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ARTICLE 19 calls for media law reform

(ARTICLE 19/IFEX) - 13 September 2010 - ARTICLE 19 calls on the government of Somalia to amend the media law based on proposals by the National Union of Somali Journalists (NUSOJ) and recommendations made by ARTICLE 19 in a legal analysis released today.

Somalia's 2007 adoption of the Media Law raised serious concerns for media freedom. The law subjects all media to a largely government-controlled regulatory regime whereby members of the National Media Council (NMC) are appointed by the Minister of Information, who plays key roles for registering and authorising media outlets. The media is also legally obliged to promote Islam and can be subject to sanctions for failure to do so.

The NUSOJ is campaigning to reform the Media Law and has proposed an amendment in which few provisions of the currently restrictive law remain.

ARTICLE 19 supports NUSOJ's proposed amendments which remove the obligation to promote Islam, abolishes the Ministry of Information's role in the appointment of members of the NMC, and lifts licence requirements for the print media.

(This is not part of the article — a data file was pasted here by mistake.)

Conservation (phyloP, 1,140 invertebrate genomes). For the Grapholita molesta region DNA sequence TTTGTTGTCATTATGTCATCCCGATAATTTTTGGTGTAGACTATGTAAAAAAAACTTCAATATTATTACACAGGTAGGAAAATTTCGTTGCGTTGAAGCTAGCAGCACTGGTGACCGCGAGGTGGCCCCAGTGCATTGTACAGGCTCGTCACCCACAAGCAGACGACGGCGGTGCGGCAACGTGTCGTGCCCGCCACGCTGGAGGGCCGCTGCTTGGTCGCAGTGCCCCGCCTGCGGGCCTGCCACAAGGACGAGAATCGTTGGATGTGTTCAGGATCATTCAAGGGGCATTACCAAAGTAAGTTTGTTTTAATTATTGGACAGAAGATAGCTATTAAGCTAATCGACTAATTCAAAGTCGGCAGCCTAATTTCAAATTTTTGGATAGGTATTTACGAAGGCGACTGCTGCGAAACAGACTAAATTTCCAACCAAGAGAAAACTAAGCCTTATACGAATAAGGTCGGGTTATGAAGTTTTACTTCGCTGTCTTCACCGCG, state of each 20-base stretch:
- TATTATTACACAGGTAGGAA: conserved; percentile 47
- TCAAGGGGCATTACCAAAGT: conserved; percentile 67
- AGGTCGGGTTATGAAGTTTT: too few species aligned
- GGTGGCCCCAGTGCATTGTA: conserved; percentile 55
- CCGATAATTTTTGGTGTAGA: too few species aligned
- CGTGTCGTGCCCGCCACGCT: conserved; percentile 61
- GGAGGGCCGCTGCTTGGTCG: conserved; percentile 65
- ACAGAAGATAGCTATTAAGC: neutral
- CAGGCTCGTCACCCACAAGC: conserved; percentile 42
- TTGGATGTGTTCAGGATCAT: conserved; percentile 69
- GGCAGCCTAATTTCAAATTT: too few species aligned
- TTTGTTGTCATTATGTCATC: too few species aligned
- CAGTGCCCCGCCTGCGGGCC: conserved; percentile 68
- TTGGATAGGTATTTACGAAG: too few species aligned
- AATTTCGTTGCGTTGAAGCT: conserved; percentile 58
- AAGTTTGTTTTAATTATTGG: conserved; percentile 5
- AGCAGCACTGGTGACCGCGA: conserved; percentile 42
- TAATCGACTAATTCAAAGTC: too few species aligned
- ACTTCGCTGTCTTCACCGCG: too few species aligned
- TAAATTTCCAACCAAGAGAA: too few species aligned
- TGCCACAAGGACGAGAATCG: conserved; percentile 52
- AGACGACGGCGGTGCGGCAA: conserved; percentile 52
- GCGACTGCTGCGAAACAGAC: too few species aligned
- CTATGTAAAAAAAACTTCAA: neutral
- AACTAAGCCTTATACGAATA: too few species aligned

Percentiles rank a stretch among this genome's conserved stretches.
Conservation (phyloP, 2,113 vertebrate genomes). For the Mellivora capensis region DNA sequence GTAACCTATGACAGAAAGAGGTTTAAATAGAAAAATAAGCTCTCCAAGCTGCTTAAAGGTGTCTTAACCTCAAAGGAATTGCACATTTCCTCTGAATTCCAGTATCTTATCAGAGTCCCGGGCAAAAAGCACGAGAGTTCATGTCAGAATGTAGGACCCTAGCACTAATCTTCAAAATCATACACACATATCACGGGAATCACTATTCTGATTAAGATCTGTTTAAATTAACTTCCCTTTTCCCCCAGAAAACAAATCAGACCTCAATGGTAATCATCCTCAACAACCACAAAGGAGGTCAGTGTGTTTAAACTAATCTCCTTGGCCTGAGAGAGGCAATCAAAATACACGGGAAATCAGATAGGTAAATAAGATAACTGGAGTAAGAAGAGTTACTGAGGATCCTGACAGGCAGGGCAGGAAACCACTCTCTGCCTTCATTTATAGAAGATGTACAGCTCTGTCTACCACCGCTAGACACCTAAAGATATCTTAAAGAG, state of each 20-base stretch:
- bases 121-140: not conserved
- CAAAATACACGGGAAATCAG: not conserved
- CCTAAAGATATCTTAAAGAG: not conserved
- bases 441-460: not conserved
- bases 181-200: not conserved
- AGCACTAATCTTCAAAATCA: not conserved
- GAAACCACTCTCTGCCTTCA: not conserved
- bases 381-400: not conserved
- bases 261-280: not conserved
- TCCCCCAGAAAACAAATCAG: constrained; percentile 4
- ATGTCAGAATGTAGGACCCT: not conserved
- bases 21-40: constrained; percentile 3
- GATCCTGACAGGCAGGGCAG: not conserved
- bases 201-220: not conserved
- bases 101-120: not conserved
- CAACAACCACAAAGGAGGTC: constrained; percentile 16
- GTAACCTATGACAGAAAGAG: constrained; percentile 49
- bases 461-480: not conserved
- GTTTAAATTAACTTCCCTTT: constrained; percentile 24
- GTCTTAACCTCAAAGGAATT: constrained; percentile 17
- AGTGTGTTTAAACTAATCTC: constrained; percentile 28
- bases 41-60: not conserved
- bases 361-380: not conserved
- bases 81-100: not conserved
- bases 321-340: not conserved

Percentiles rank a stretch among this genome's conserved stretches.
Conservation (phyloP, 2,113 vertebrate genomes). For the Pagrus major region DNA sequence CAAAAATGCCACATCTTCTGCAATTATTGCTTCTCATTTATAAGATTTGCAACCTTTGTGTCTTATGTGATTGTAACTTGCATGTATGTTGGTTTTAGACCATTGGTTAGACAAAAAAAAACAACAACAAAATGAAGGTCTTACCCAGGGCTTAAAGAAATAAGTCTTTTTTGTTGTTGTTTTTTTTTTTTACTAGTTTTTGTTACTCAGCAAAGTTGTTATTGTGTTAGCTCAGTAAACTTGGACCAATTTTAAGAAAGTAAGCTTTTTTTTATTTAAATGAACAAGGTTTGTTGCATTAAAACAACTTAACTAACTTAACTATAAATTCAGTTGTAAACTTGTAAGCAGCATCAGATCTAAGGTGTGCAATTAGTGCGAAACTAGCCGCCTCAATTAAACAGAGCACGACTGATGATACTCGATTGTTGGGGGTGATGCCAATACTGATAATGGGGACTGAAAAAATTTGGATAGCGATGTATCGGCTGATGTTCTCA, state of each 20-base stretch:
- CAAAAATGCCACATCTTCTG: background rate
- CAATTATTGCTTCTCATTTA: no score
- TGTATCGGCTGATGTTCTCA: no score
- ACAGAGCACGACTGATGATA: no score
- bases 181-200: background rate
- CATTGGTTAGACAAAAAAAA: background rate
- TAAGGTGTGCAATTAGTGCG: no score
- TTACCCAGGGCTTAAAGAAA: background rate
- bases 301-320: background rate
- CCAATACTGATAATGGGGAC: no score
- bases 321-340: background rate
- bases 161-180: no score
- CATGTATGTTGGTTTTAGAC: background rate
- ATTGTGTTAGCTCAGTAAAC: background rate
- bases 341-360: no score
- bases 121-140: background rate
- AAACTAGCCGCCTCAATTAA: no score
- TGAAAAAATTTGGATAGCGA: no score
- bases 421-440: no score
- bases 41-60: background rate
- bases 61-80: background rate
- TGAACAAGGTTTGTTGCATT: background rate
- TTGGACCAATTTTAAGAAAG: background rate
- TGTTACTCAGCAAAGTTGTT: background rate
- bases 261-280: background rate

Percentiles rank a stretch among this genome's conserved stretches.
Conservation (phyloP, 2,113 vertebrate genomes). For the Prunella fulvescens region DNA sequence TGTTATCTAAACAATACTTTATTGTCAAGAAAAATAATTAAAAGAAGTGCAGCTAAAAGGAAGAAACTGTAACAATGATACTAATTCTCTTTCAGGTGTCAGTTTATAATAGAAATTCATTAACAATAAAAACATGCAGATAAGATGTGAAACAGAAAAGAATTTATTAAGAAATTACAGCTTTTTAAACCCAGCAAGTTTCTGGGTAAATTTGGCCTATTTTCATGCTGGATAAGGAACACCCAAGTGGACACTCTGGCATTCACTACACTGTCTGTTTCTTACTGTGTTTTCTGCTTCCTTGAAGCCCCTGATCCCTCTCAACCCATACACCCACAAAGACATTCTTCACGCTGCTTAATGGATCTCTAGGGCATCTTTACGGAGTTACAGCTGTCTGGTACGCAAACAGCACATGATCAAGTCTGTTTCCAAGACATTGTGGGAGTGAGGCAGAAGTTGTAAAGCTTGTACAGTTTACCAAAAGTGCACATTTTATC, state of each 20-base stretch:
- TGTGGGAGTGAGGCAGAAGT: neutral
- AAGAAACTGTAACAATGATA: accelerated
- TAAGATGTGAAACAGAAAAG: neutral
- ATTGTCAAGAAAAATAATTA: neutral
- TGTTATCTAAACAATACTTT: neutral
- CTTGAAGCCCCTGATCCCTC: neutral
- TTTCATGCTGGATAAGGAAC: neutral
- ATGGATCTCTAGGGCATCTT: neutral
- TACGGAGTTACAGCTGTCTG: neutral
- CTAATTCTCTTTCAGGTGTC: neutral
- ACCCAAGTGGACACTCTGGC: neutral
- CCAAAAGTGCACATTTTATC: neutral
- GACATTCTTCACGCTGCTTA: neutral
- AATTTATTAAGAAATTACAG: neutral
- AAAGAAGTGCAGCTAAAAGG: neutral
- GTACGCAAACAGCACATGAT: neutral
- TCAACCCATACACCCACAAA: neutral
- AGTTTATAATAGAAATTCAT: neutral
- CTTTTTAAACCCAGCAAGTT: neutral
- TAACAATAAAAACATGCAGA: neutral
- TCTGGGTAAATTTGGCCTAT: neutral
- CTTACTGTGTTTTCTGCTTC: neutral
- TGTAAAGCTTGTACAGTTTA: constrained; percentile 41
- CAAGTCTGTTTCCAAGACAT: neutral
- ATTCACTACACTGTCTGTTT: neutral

ARTICLE 19's legal analysis adds a number of crucial recommendations to NUSOJ's proposal, which include:
• Creating a comprehensive access to information regime
• Clarifying licence procedures
• Improving the general protection of journalists and media outlets with new provisions on the protection of journalists' sources and protection of media workers against violence.

ARTICLE 19 urges the Somali government to revise the Media Law in line with NUSOJ's proposal and the ARTICLE 19 legal analysis.

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